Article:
The ‘Berkeley boom’ is back this year. Are fireworks to blame?

Loud pops, cracks and fireworks in recent weeks have prompted hundreds of posts on social media, passionate threads on neighborhood forums and, perhaps inevitably, conspiracy theories.

There have been many reports of loud explosions and pops over the past few weeks — prompting the resurgence of the Berkeley boom discussions, but not every noise is accompanied by a visual. Photo: Ira Serkes

Discussions about the “Berkeley boom” seem to be back in full swing this summer, with loud pops, cracks and fireworks prompting hundreds of posts on social media, passionate threads on neighborhood forums and, perhaps inevitably, conspiracy theories.

During an ongoing pandemic and stay-at-home orders this year, the discussions have also become something of a national pastime. News reports describe louder, more powerful explosions, there has been a 4,000% increase in the number of fireworks complaints in New York, and significant local spikes have been reported in Richmond, Oakland and San Francisco. The Alameda County Sheriff’s Office received 380 fireworks-related calls in June, the San Francisco Chronicle reported, while it usually doesn’t receive an influx until the week of July 4th.

Since early June, many Berkeleyside readers have shared stories of loud bangs, sounding like gunshots and large explosions, from nearly every corner of the city. They usually start up in the late afternoon or evening and continue into the night. Some tipsters describe hearing M80s – loud, powerful firecrackers – others report smaller, sharper noises that make it difficult for them to differentiate between fireworks and firearms. “Now, I’m used to a few pops here and there, but these sound professional, bigger, boomier,” one anonymous tipster said.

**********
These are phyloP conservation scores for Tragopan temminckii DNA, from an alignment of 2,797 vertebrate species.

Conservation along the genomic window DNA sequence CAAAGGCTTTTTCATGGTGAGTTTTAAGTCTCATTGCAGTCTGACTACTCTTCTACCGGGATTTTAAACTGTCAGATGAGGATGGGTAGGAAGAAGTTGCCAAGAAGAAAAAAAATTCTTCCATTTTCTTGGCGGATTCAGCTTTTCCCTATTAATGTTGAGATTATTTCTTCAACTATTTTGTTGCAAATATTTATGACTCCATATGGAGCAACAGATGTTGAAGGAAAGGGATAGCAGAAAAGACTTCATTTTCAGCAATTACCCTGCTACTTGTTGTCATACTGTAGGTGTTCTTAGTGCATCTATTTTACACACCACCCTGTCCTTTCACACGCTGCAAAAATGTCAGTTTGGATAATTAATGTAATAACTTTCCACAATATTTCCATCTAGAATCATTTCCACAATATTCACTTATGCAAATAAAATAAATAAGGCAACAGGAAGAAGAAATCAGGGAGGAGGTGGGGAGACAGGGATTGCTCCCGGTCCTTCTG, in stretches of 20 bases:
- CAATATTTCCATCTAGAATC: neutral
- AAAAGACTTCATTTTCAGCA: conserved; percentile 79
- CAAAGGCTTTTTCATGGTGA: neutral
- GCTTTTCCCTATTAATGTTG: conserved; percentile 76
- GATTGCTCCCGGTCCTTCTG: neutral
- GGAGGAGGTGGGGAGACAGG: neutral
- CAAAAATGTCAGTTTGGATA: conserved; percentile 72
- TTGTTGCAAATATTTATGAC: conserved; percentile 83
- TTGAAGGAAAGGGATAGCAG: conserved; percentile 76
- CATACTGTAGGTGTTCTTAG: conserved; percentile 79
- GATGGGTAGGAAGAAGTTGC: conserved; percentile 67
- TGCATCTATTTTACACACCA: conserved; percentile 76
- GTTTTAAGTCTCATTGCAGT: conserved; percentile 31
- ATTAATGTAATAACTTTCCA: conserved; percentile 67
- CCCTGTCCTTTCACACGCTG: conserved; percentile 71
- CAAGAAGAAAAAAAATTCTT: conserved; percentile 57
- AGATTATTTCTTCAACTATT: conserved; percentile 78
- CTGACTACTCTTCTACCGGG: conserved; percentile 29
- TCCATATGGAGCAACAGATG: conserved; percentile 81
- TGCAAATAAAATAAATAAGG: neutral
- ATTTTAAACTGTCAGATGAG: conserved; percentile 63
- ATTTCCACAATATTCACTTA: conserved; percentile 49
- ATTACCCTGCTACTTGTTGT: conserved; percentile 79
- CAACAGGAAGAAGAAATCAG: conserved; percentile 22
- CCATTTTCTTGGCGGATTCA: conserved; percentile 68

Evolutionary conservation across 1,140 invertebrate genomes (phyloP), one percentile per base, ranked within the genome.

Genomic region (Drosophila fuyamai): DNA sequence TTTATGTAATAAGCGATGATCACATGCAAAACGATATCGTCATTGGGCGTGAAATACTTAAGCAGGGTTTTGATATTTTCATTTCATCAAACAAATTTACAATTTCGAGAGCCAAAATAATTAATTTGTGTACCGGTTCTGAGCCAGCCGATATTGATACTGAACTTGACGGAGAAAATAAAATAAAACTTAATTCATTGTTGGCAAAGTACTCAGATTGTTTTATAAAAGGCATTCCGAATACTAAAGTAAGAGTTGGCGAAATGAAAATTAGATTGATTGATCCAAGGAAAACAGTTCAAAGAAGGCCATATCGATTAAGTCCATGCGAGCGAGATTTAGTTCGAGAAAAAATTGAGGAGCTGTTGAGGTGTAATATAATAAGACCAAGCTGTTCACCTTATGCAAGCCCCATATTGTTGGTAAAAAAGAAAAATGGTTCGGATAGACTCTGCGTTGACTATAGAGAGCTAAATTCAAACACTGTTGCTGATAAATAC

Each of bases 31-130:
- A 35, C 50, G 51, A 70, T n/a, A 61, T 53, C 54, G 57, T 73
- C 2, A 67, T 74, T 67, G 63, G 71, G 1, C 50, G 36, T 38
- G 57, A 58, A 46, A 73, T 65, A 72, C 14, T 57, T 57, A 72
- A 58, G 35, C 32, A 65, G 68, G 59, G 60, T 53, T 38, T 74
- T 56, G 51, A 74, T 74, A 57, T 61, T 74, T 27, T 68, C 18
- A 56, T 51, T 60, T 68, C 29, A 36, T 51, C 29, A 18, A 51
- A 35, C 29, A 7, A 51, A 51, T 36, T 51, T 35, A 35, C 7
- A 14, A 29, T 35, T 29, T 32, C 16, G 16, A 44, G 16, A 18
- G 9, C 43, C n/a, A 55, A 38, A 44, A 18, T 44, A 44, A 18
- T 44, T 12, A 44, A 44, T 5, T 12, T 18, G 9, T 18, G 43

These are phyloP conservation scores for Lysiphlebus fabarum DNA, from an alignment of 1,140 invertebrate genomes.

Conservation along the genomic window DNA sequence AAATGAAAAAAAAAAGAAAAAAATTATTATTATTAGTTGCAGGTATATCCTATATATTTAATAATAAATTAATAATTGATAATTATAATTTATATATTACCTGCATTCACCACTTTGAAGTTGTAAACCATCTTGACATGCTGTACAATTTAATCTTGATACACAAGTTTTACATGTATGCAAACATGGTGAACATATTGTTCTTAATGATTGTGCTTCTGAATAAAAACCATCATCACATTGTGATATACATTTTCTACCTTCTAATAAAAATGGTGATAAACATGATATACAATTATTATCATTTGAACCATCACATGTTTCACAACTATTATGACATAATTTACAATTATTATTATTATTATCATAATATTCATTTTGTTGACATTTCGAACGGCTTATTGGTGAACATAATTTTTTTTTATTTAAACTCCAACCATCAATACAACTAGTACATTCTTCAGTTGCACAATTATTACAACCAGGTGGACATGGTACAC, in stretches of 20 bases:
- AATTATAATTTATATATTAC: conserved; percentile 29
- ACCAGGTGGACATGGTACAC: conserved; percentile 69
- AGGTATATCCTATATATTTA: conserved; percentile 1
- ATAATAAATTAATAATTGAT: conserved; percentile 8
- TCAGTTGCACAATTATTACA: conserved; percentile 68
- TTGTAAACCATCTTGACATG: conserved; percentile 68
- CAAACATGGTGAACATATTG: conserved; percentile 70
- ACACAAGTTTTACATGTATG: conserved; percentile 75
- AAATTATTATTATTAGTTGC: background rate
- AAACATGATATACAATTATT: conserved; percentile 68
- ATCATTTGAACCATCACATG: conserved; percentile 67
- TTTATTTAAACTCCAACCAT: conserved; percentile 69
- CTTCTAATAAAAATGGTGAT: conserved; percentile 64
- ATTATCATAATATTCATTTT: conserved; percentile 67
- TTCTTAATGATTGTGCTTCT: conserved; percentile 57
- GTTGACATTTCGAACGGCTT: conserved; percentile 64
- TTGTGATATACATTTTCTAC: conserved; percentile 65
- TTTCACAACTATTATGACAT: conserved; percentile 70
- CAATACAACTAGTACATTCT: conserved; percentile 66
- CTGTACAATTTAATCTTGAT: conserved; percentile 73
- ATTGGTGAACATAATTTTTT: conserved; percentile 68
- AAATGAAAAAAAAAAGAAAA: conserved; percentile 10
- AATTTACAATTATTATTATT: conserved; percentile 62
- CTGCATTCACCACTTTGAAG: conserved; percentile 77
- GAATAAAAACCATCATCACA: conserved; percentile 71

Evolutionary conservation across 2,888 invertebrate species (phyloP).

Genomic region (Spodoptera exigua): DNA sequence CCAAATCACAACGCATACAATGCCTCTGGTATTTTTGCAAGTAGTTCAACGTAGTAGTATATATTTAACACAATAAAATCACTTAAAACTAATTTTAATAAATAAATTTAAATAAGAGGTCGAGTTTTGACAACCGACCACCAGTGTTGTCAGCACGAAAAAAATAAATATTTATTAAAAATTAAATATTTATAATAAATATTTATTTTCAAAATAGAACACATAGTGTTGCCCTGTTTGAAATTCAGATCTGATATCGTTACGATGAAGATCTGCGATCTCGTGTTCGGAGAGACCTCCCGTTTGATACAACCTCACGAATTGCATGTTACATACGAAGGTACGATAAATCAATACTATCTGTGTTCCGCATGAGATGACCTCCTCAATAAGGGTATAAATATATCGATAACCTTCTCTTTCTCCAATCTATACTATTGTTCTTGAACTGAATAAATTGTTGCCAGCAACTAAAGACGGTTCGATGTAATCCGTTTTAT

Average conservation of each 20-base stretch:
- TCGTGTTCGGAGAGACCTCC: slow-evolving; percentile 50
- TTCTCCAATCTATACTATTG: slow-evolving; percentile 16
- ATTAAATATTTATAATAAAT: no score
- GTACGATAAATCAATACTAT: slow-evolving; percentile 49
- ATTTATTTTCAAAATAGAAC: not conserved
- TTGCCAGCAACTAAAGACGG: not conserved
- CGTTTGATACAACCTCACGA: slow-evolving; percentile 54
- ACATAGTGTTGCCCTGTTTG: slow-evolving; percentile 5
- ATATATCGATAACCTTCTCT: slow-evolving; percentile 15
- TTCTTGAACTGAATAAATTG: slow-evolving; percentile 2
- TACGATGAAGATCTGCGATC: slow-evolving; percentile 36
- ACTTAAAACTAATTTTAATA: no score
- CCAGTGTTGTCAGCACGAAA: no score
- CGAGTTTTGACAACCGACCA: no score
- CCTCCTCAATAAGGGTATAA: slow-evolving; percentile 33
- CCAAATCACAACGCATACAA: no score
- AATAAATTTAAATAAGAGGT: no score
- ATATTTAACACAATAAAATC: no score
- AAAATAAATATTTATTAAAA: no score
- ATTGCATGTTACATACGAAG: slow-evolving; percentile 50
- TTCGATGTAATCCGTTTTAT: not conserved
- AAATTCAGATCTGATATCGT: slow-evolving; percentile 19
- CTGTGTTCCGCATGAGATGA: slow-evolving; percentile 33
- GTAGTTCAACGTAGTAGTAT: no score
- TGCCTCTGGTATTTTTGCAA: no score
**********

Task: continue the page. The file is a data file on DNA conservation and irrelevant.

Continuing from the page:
There are no Berkeley data to show how many people are reporting the explosions. Berkeley police don’t track fireworks complaints, according to BPD spokesman Byron White, partly because the department is so small. Fireworks calls are also logistically difficult to organize because they are reported in myriad ways, as well as divided between police and the city’s 311 line.


“Things come in as a ‘loud report’ — that would mean gunfire — but when an officer goes to investigate it, they realize, ‘Oh, it’s fireworks.’” he said. White said the calls generally seem to be coming in at about the same rate as previous years around the Fourth of July.

Though the reports can be confusing, it’s important that residents call in fireworks noises to 911 or the police non-emergency line, especially when they sound like gunfire, he said. If officers are patrolling the area, they can then respond quickly to the location and determine the cause of the noise.

“It’s so daunting for us because in the midst of these fireworks calls, we’ve just had two homicides,” White said, referring to the June 15 shooting of a 19-year-old UC Berkeley student and another fatal shooting of a man on March 22. “You don’t want to write off a fireworks call, and it’s a true shooting.”

All fireworks are banned in Berkeley and most neighboring cities — including those marketed as “safe and sane.” Pandemic ordinances have additionally shut down popular fireworks shows for the Fourth of July throughout the Bay Area, including the Berkeley Marina’s annual event.